In Poland, judicial appointments, including appointments to the Supreme Court, are largely handled by a facially independent body, the National Council of the Judiciary (KRS).16 The Council is composed of 25 members: 15 judges from Poland’s various courts, four members of the Sejm appointed by the Sejm, two members appointed by the Senate, the President of the Supreme Court, the President of the Supreme Administrative Court, the Minister of Justice, and one member appointed by the President of the Republic.17

 Initially, the 15 judges sitting on the KRS were appointed from within the judiciary by various judicial assemblies.18 However, in 2017, President Andrzej Duda enacted legislation that gave the Sejm the authority to appoint the judicial members of the council.19 The legislation also immediately ended the terms of the council’s sitting judges,20 allowing the Sejm to quickly replace 15 members of the body with its own appointees.21 As a result, the Sejm had effectively taken control of judicial appointments in Poland. The action was met with sharp criticism, and the KRS was subsequently suspended from the European Network of Councils for the Judiciary (ENCJ) as a result.22 In light of recent events, the KRS is in danger of being officially expelled from the ENCJ.23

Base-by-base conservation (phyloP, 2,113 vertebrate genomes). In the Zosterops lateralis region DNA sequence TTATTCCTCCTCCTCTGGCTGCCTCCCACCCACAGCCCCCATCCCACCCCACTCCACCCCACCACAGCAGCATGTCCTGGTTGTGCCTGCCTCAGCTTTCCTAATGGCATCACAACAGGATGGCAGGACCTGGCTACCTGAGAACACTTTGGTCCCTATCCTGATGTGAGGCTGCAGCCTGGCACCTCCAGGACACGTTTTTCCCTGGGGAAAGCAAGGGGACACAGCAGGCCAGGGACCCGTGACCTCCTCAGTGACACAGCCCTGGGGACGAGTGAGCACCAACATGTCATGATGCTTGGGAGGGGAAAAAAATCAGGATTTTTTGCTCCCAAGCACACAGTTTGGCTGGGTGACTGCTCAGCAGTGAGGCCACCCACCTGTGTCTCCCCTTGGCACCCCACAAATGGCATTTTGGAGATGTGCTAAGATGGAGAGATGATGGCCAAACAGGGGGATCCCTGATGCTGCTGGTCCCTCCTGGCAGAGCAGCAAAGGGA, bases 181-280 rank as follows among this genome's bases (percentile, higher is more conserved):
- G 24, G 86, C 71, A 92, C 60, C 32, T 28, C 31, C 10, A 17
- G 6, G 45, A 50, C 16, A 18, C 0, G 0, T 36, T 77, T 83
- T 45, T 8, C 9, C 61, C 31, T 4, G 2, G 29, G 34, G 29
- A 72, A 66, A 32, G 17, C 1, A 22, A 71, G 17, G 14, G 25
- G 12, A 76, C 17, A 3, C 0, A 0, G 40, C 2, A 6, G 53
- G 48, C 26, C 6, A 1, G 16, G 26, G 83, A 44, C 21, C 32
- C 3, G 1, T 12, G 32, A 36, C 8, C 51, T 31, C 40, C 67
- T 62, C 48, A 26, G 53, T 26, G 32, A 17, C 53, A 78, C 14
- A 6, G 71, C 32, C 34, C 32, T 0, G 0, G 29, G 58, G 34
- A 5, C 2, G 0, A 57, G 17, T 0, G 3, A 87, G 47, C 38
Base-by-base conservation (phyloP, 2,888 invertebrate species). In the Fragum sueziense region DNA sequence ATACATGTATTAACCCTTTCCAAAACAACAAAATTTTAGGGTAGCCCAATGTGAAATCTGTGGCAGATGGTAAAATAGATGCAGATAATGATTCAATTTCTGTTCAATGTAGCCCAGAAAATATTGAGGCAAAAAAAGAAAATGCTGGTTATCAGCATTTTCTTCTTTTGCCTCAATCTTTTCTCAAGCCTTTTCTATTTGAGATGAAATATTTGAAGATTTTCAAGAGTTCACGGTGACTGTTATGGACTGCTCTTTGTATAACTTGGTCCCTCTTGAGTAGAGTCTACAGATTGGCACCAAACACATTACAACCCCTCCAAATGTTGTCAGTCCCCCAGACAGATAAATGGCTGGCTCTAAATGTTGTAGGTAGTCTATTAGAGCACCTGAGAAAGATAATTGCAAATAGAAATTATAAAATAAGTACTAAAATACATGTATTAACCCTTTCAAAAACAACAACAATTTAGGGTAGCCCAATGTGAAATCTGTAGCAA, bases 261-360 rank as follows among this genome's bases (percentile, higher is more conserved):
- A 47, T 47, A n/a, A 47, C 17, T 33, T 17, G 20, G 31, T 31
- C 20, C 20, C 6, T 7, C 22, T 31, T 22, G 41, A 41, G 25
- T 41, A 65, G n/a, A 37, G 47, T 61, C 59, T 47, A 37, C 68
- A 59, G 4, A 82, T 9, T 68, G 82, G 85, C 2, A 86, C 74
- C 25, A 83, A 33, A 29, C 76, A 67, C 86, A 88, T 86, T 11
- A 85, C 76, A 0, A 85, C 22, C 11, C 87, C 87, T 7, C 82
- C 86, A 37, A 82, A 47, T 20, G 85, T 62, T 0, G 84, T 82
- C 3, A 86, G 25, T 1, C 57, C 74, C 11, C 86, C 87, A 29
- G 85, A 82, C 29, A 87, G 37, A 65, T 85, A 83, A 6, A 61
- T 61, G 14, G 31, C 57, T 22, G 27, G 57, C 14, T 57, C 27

Following the reshaping of the KRS, the Sejm lowered the mandatory retirement age of sitting Supreme Court judges.24 Had it been allowed to stand, the move would have enabled the new KRS to appoint as many PiS-loyal judges as possible as older members were forced to retire from the court. In effect, the new retirement age would have allowed the KRS to replace roughly 40 percent of the judges on Poland’s Supreme Court.25

 However, Poland walked back the action after the European Court of Justice released an opinion criticizing the change as contrary to EU principles of judicial independence.26 Even so, the PiS-friendly KRS has still had ample opportunity to appoint new judges to Poland’s court of last resort. Sitting Supreme Court judges have been critical of the new appointees, and some have refused to recognize the legitimacy of the new judges.27 Poland’s latest disciplinary or “muzzle” law was passed in large part to silence these critical voices.28 The weaponization of the disciplinary sanction has been an integral part of PiS reform.